And one final option showing you how to sign off an email on behalf of your boss is using “p.p.” (or “per procurationem”). This is a legally effective way to sign an email that contains very sensitive information.
We highly recommend this when you’re worried that you might get into trouble if something goes wrong with the email. Using “p.p.” shows that you are writing for your boss, so they are still held accountable if anything changes.
Here is an example signature to show you how to use it:
Dear Ms. Jenkins,
We have worked with you on this for a while. We’re happy to see that progress is finally being made.
All the best,
p.p. Sarah Catford
Mrs. Jane Atkins, CEO of Firmwash
CC Your Boss
One of the more popular ways to send an email on behalf of your boss is to CC them in the email. That way, it’s made clear that your boss gave you the task. It shows the recipient that your boss also received the email because they asked you to send it.
If you are sending an email on behalf of your boss, a simple CC goes a long way. It allows your boss to review the email at the same time as the recipient to ensure you’ve sent the correct information.
Here is a quick example to show you how to use it:
Sent to: Harry Redmayne
CC: Clark Kingston
Thank you for reaching out to us. We have decided to go ahead with the changes, effective immediately.
All the best,
Generally, you do not have to include “on behalf of” or anything similar in the content of the email. It is redundant to include “on behalf of” if you’ve already included your boss in the CC line.
With that said, it’s still possible for a recipient to miss the CC line. So, if you want to clarify that you are writing for your boss, perhaps the following example will work for you;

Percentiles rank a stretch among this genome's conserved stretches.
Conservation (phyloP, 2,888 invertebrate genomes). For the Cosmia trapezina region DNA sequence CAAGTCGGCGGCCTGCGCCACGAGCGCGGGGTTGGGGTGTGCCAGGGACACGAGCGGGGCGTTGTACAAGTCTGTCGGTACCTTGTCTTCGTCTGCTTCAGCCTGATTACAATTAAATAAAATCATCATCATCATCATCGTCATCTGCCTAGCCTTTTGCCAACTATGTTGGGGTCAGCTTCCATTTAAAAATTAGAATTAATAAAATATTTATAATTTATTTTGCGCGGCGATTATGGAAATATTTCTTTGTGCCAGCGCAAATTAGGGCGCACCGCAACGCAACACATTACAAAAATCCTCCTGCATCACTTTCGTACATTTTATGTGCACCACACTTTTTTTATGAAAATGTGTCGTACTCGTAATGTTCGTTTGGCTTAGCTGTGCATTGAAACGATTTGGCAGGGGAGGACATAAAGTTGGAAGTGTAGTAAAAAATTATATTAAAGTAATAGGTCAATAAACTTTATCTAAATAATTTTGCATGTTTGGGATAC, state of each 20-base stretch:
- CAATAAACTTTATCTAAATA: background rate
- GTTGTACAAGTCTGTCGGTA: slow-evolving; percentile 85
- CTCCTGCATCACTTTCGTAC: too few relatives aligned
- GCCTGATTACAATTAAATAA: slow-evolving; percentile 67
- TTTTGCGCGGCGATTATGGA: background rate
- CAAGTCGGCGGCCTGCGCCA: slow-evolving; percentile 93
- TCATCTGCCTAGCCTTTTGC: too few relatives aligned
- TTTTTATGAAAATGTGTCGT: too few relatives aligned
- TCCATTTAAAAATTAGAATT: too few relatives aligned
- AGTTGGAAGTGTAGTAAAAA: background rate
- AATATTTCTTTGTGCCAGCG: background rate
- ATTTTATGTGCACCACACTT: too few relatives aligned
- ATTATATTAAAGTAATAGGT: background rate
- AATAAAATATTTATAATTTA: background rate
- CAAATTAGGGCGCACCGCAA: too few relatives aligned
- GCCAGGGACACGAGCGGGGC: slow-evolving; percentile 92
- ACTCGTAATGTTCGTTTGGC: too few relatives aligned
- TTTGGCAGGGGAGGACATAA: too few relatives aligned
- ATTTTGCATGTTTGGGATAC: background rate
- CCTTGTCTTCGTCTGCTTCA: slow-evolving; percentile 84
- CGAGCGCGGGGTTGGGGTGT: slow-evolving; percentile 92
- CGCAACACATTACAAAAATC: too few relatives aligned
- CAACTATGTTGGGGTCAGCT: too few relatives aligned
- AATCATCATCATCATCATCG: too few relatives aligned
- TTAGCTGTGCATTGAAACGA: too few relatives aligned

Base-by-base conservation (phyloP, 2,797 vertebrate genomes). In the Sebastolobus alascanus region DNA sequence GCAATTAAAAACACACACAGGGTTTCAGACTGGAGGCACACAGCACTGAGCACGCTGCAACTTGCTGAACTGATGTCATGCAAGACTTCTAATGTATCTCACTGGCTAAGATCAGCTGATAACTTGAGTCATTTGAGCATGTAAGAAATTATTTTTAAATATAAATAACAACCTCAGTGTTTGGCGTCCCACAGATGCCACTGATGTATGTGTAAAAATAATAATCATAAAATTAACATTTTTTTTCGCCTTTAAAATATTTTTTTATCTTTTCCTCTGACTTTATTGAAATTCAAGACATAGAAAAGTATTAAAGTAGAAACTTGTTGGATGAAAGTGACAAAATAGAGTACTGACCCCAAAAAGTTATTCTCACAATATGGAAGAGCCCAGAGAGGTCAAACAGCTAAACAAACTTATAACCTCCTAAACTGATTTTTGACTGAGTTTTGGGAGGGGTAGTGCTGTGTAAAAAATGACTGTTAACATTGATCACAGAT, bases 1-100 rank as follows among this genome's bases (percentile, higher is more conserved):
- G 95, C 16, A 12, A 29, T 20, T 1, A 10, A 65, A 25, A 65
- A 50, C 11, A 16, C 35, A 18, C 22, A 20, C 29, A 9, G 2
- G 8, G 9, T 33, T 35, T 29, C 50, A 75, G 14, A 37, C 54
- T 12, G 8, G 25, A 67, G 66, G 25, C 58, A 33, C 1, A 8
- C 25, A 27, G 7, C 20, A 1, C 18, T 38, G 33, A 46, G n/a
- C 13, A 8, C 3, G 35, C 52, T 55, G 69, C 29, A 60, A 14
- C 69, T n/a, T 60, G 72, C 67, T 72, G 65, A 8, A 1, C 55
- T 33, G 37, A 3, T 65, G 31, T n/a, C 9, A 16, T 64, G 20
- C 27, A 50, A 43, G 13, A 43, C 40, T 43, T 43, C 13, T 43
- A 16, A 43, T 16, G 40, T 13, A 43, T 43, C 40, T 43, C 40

Sent to: Pauline Radcliffe
CC: Michelle Jones
Dear Ms. Radcliffe,
I am writing on behalf of Michelle Jones, CEO, to let you know that we have filled the position. We appreciate your application, though.
Write the Email as Yourself
Finally, is it necessary to know how to send an email on behalf of your boss? Can you not just sign the email as yourself?
The answer isn’t that simple. “Yes” and “no” both apply here, depending on the situation.
When Should You Not Sign an Email as Yourself?
In formal settings, when figuring out what to write when sending an email on behalf of someone else, you should always include your boss’s name somewhere.
It is proper to include them to let the recipient know you aren’t the voice behind the email.
Dear Ms. Bright,
I am writing on behalf of Jen Wallet. We hope this email reaches you well.
Of course, there are plenty of ways to write on behalf of your boss. This is just one example, but you should include their name or signature in professional emails.
When Should You Sign an Email as Yourself?
However, in less professional situations, you might not need to. For instance, your boss might have given you a simple task to complete that doesn’t require their name to be on the email.
In this case, you can sign the email as yourself because it won’t cause any problems later down the line.
A good example is sending an email to a coworker under your boss’s instruction. You don’t often have to sign your boss’s name if you keep it as an internal email. After all, it will probably not be anything sensitive or important.
Also, if you work for a more casual company, your boss might not want you to sign on their behalf. Instead, they might simply ask you to write an email for them without worrying about including their signature.